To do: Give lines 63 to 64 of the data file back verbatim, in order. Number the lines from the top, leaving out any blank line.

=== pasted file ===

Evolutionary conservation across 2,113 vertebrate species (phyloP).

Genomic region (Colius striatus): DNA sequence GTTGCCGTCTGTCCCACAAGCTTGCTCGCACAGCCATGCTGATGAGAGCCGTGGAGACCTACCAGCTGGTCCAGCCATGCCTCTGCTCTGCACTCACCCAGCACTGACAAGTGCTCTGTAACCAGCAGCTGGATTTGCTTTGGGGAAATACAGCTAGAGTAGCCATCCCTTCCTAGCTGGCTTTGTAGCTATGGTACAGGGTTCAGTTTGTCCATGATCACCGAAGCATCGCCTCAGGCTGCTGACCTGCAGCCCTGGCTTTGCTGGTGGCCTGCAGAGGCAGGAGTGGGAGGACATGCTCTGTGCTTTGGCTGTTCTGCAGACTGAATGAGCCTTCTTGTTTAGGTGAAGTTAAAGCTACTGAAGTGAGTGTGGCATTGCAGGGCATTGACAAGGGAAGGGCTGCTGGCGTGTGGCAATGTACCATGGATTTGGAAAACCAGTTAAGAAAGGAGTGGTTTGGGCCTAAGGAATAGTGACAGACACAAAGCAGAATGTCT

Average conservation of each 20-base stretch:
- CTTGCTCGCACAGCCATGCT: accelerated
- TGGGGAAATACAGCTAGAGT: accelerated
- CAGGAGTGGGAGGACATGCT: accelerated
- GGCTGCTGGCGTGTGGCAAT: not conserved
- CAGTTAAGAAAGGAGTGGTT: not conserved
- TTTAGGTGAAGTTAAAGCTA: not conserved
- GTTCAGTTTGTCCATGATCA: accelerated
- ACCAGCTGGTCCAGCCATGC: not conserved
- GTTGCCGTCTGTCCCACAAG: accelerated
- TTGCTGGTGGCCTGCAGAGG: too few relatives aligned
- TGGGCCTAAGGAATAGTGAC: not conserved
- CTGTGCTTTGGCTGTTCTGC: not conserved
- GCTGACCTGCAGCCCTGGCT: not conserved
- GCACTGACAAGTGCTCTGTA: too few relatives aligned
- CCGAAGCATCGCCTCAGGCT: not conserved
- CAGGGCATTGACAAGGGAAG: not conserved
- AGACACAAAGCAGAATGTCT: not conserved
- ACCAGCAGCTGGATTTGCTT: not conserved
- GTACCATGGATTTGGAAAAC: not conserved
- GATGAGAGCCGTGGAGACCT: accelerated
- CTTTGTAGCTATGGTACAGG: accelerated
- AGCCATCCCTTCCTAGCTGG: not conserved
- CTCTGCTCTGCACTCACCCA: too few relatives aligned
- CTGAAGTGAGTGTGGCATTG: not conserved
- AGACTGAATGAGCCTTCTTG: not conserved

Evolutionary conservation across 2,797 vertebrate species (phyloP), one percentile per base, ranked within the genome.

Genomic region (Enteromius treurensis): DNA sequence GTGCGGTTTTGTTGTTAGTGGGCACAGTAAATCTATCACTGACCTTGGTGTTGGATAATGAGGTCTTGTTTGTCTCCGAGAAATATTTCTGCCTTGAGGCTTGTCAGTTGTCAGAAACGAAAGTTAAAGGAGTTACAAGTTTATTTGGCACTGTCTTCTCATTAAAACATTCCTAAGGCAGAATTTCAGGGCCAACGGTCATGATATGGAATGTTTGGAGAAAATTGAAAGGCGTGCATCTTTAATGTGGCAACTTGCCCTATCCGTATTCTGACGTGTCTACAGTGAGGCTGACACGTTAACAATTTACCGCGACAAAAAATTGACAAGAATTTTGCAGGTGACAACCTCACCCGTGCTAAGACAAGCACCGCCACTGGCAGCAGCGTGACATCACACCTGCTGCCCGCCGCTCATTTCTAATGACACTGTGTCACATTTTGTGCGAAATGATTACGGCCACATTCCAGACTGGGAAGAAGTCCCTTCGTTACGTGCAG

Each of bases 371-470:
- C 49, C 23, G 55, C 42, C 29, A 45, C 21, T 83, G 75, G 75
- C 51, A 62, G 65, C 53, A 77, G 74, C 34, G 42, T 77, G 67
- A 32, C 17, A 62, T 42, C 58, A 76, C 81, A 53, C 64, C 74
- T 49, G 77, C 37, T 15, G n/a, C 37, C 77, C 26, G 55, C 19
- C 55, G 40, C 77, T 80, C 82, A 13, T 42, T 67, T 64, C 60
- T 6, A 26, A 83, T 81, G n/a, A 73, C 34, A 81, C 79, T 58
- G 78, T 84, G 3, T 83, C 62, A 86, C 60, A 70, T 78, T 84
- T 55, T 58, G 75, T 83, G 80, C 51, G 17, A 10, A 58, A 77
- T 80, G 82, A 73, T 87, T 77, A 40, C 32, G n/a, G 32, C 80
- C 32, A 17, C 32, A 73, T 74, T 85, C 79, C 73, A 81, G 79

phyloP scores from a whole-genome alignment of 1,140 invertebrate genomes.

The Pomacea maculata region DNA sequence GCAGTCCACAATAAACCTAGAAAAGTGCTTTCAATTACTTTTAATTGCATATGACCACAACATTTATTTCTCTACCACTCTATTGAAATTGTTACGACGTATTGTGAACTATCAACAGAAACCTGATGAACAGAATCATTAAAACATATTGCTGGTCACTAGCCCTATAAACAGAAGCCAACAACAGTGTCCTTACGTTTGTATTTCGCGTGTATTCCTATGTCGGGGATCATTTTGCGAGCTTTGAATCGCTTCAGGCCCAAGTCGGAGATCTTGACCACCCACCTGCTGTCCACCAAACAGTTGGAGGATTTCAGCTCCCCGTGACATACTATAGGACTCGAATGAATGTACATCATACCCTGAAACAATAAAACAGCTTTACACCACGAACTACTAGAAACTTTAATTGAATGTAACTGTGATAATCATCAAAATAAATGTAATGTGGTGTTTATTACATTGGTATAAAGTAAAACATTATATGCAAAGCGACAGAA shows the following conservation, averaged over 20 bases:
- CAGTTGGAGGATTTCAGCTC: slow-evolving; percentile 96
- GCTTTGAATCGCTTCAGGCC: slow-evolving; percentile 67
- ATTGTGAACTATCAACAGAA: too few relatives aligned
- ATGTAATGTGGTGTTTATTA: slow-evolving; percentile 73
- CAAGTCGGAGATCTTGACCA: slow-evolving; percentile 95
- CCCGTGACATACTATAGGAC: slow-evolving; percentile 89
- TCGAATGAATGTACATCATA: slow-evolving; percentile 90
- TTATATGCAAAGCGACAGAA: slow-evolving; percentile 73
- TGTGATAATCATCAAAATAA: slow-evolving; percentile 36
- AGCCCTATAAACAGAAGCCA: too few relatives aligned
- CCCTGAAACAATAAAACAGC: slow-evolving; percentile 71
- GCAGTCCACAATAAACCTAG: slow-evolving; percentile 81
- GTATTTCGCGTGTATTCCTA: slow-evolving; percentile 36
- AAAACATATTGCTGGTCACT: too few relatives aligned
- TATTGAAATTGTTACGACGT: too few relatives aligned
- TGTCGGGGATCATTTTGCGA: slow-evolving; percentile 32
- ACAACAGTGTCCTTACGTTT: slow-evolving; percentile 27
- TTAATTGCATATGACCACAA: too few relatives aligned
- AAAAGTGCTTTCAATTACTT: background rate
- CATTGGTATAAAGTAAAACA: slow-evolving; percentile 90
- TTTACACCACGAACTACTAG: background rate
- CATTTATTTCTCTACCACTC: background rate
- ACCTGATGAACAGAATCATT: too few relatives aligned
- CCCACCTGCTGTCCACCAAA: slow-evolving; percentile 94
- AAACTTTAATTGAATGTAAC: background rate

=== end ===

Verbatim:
- CATTGGTATAAAGTAAAACA: slow-evolving; percentile 90
- TTTACACCACGAACTACTAG: background rate